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Being an auto mechanic isn’t necessarily a prerequisite for being a race car driver.  Indeed they are two distinct skill sets.  But without a fundamental understanding of how a high performance automobile works, a driver’s competitiveness is likely to result in shredded tires, overheated brakes, locked-up transmissions, and/or blown engines.  And so it is for coaches, especially those who work with players who are in their formative years.  The Little League coach, who thoroughly understands baseball, but knows little about the capabilities of 8 & 9 year old boys, or the Middle School volleyball coach who knows bump/set/spike, but has no understanding of the capacities of 12 & 13 year old girls, is bound to struggle and become highly frustrated.  In these instances the player is the vehicle through which the game is played, and a coach who lacks insight into their inner workings is likely to cause damage in the pursuit of victory.  With this in mind, I would suggest that the evaluation process for coaches who work with young people needs to look beyond the individual’s knowledge of the game.  As a parent, I would submit that a coaches ability to effectively connect with their players is far more important than their expertise in the given sport.  On the surface, a great Shakespearean actor may seem well qualified to teach a simple university drama class, but if that university is located in Beijing, and the actor doesn’t speak Chinese, their legitimate expertise may be rendered useless.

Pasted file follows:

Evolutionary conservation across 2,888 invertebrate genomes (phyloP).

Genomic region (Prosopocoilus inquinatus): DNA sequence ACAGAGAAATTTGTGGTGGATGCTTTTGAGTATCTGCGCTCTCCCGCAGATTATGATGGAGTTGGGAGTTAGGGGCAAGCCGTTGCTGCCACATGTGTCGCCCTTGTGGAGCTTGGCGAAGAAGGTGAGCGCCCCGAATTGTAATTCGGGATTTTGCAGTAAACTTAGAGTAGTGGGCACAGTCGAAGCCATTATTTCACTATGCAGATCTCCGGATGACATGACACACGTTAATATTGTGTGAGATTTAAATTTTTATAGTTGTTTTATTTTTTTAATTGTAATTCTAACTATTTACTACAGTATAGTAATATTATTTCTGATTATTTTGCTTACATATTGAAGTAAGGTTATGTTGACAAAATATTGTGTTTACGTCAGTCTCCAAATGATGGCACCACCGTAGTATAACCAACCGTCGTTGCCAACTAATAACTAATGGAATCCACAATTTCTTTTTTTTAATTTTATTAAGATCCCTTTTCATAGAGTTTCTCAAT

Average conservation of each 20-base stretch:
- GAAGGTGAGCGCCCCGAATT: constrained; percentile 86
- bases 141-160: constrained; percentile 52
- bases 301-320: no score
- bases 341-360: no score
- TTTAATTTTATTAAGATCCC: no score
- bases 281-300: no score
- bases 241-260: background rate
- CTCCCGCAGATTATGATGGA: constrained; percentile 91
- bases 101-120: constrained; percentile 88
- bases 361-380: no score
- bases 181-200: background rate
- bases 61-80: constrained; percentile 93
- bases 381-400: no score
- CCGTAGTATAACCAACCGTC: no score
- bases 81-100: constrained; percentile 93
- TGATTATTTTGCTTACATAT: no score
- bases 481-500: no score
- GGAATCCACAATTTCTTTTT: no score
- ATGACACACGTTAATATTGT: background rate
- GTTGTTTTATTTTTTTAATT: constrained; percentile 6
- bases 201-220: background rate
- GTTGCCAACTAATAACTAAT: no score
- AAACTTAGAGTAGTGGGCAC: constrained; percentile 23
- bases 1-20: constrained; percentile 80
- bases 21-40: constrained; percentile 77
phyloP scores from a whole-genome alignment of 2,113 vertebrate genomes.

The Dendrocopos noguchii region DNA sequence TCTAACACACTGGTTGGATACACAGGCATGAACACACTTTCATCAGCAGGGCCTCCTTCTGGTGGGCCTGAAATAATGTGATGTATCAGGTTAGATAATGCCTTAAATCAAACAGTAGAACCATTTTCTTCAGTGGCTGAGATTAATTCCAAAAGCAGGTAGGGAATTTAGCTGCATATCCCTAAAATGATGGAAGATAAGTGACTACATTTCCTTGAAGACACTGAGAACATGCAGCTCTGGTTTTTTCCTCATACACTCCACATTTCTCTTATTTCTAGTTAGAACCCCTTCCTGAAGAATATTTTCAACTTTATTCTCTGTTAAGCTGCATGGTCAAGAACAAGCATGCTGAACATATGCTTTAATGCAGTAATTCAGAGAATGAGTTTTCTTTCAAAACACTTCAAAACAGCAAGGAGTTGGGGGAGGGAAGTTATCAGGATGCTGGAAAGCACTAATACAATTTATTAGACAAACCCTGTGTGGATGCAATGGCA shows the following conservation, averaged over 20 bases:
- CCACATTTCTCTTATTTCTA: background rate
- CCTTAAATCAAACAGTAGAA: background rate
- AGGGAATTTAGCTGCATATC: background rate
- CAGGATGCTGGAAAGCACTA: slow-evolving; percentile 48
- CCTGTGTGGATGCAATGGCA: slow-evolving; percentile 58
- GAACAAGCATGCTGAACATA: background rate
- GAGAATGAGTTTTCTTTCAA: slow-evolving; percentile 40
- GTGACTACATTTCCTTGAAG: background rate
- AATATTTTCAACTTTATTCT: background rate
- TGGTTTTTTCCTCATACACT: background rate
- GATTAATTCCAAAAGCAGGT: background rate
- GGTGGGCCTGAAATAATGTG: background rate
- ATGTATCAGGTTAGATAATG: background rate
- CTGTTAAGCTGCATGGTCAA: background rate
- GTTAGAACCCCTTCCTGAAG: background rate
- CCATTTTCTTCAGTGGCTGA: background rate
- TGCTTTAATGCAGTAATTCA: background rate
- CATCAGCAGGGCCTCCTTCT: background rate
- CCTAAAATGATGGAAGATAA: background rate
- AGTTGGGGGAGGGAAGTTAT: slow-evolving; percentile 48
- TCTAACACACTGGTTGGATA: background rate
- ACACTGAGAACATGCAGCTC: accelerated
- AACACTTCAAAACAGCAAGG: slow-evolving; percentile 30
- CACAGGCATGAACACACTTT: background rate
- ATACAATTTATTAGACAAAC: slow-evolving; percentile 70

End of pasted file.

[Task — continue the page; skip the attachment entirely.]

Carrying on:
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What kind of words would you use to describe a father, who builds an elaborate obstacle course for his children, and then disowns them if they can’t get through it?

Would the word “compassionate” come to mind?

Would your opinion of this man improve if I told you that he took the time to write a manual to let the kids know what was expected?